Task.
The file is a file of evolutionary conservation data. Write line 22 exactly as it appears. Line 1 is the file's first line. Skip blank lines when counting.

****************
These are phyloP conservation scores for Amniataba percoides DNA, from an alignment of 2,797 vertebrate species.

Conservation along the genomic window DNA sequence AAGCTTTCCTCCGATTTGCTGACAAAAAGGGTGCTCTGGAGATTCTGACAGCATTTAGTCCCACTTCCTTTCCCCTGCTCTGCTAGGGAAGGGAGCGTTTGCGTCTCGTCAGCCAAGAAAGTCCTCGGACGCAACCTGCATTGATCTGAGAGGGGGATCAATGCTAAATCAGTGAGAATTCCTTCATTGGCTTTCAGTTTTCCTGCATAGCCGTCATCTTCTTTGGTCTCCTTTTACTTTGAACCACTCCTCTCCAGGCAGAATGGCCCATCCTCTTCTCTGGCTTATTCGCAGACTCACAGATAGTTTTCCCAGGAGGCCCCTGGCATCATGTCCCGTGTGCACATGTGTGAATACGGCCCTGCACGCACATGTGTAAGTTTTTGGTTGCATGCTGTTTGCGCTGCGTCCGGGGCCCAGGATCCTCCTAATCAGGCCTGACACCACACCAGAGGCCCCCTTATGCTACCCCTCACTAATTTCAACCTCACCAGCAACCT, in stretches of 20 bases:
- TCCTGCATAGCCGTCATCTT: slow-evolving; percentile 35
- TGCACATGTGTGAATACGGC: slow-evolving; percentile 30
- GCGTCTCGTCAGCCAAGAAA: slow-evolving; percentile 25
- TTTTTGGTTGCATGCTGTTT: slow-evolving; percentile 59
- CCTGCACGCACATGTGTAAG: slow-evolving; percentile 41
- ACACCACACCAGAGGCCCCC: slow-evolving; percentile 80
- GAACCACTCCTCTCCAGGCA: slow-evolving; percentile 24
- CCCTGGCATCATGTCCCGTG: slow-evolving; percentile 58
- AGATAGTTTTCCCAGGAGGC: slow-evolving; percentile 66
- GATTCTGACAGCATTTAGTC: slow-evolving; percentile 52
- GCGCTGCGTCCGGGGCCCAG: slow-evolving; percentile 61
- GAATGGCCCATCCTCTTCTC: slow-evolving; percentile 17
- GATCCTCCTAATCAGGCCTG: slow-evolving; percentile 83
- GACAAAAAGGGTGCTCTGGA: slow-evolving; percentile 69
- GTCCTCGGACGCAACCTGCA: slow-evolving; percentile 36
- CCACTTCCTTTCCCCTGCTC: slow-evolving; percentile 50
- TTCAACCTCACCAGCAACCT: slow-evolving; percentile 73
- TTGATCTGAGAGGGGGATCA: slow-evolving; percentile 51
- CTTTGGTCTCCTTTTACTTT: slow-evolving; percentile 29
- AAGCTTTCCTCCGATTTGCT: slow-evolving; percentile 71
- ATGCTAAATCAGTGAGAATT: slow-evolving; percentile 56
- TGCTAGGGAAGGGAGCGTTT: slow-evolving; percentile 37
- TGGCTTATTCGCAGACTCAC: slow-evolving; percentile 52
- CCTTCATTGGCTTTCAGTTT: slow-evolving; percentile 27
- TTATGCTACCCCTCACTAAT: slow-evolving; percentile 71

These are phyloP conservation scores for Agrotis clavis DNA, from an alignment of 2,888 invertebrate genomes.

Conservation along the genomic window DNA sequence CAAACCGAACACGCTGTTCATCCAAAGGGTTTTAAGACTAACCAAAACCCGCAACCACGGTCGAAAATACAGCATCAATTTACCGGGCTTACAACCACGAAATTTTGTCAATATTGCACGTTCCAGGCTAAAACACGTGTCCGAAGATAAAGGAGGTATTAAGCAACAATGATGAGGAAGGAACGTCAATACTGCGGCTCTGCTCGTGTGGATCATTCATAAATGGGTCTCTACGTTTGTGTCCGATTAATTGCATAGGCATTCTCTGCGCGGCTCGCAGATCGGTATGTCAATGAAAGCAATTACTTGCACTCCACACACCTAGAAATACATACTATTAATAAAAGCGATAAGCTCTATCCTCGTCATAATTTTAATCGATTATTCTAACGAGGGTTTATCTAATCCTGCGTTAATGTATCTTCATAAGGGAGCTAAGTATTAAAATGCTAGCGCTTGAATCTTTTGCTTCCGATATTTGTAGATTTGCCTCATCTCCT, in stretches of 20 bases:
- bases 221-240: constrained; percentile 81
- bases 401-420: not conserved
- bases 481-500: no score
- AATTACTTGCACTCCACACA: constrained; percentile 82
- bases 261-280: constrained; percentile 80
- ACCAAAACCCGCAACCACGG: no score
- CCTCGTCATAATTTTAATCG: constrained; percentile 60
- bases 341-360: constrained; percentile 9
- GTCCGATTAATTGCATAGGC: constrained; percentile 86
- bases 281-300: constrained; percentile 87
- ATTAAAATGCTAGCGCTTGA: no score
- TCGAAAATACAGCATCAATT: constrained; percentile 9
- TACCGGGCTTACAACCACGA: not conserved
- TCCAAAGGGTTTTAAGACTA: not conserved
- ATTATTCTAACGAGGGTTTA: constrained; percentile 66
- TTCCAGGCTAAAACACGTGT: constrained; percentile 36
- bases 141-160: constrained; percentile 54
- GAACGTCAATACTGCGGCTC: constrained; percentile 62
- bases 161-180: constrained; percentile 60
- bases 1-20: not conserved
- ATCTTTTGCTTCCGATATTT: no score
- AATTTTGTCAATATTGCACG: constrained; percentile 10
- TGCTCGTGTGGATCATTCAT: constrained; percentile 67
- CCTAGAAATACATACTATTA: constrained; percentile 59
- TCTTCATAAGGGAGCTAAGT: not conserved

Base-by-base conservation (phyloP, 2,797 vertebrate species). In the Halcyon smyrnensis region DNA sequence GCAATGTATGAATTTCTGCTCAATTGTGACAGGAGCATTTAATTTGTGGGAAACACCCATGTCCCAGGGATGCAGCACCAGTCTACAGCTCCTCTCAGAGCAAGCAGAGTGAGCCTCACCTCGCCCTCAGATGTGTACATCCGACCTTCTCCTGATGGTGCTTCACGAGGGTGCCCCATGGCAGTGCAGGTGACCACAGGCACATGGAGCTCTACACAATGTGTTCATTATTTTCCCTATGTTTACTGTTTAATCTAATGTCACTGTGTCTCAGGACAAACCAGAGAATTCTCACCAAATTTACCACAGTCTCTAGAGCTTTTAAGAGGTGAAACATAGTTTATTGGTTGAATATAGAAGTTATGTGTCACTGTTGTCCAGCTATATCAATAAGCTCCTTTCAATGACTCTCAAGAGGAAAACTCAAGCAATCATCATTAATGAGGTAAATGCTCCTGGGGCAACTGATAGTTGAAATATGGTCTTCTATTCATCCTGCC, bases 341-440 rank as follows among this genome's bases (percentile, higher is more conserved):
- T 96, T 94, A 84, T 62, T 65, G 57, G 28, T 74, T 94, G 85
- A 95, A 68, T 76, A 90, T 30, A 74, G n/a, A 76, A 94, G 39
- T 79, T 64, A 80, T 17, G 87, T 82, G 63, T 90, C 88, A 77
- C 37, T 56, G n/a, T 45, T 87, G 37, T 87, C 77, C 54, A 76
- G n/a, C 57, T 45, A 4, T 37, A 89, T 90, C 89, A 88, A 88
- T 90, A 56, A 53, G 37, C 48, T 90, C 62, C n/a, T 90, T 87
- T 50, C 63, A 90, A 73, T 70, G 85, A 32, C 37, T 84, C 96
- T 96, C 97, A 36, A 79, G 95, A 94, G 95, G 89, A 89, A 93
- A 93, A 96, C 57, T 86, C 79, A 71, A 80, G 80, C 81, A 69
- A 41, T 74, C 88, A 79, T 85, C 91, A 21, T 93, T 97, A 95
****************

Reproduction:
- AAGCTTTCCTCCGATTTGCT: slow-evolving; percentile 71